Colorado Reader November 2018: Taste It, Don't Waste It! | Page 2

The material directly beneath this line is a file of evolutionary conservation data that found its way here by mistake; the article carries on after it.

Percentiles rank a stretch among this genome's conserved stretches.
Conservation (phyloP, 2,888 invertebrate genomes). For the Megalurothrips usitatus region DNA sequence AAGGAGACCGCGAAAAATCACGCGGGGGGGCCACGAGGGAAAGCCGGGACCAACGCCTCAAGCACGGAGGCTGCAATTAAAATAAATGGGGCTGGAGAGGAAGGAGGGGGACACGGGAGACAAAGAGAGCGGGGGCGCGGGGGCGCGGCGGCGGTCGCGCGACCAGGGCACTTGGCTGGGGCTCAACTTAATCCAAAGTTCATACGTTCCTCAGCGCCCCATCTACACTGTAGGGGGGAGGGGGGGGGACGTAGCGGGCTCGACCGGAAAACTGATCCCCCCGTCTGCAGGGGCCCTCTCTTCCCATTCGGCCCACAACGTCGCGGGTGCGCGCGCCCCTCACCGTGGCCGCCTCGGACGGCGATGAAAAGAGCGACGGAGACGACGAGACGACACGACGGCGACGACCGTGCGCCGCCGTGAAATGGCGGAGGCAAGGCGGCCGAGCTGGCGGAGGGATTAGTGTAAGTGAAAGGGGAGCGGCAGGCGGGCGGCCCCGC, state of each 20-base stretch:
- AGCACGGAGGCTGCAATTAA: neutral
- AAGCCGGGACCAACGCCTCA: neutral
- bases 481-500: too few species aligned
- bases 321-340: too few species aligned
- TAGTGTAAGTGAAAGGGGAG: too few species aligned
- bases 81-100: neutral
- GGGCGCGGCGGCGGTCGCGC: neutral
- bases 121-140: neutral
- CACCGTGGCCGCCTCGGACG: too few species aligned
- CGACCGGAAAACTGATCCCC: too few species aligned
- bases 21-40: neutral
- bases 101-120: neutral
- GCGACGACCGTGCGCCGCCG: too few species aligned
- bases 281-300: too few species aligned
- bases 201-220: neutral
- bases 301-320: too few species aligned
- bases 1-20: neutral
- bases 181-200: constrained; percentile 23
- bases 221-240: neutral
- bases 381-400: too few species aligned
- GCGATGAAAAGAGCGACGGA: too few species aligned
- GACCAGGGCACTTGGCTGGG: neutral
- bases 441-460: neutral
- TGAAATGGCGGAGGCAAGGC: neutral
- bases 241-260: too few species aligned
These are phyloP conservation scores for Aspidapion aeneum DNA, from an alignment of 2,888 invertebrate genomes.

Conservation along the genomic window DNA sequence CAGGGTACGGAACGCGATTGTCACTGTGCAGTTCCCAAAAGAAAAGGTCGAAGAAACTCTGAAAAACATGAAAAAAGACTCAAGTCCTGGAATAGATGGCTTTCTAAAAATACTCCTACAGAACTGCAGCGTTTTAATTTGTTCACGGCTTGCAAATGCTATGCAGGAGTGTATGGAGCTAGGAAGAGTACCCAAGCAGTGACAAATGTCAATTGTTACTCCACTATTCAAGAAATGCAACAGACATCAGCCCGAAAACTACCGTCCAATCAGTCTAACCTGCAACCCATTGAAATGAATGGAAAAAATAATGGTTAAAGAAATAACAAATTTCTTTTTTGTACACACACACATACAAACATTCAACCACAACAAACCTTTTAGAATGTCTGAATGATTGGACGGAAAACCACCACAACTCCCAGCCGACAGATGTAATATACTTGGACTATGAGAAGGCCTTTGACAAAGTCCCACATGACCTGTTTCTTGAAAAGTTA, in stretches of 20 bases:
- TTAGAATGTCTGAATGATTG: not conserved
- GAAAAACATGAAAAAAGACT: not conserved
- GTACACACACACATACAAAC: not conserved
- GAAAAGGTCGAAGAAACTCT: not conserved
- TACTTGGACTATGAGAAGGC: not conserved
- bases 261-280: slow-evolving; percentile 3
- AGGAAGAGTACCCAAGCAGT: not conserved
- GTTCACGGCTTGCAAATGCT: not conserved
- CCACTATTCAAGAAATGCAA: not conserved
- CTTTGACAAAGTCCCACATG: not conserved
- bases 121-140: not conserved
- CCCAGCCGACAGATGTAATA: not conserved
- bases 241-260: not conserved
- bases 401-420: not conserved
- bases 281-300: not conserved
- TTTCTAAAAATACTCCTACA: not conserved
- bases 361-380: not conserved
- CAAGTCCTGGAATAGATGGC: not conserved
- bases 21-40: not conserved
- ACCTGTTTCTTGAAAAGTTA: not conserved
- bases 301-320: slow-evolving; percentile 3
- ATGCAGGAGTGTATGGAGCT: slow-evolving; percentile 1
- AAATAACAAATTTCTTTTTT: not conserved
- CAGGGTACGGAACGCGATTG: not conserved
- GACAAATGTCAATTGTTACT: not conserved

Vocabulary compost (V, N) - A natural way to turn food, leaves, and other things into material that helps soils. Compost feeds soils, helps save water, and helps plants grow better. Verb: Compost vegetable scraps to help plants grow. Noun: You should put compost in your garden. decompose (V) - Break down, or decay. Tree leaves decompose into soil. divert (V) - To send something a different direction. To change from original direction. Aluminum cans are recyclable. They should be diverted from landfills. food recovery hierarchy (N) - A system that ranks ideas for keeping food out of landfills. Feeding animals is one idea on the food recovery hierarchy. greenhouse gases (N) - Gases that can change the climate of the earth. Greenhouse gases are sometimes called “heat-trapping gases.” landfill (N) - A garbage dump. Sometimes, new cities or parks are built on old landfills. methane (N) - A colorless, odorless gas used as a fuel. Methane is an important greenhouse gas. natural resources (N) - Resources from nature. Water, land, and air are natural resources. nutrients (N) - Something that helps a living thing to grow, live, and stay strong. Vitamins from food give us nutrients to grow. produce (V, N): - Verb: to make or manufacture from raw materials. Food is produced at the farm or ranch. Noun: Fresh fruits and vegetables. You can buy good Colorado produce at the store. recover (V) - To use a waste product again, reuse, or regain. When you compost banana peels, you recover the nutrients to feed soils. reduce (verb) - To make smaller, make something less complex, or use less. If you reduce food you throw away, you can save money at home. soil amendment (N) - Any material you add to soil to improve its chemical and physical properties. Amendments are different depending upon what the soil needs to grow a healthy plant. Quality compost is an excellent soil amendment for poor soil. U.S. Environmental Protection Agency (N) - A part of the U.S. government that keeps people and the environment safe. The EPA works to keep water, air, and land clean and safe. vermicomposter (N) - A different type of composting using a special kind of worm to turn food scraps, paper, and leaves into plant food. Some students recycle food scraps with a vermicomposter in their classroom! 2 - Colorado Agriculture in the Classroom What's a Landfill? Trash is everywhere. Piling up in landfills, scattered in the seas and oceans, and even floating in space. The final resting spot for nearly half of the trash we produce in the United States is the landfill. There are about 2,000 landfills around the country. When you take out your trash, do you ever wonder where it goes? More than half (about 57 percent) of our trash goes to landfills. About a third (27 percent) of trash can be recycled or composted. Sixteen percent of trash is burned using big incinerators to combust the material. Garbage has a direct impact on the environment. As trash decomposes it produces harmful greenhouse gases. The United States Environmental Protection Agency (EPA) estimates that landfills are the third leading cause of methane emissions in the U.S. alone. Methane is a greenhouse gas that destroys the ozone layer. By simply sitting in landfills, garbage can be causing climate change. Around the world, people throw away roughly four million tons of trash every day. That’s enough to fill 44 Olympic-size swimming pools.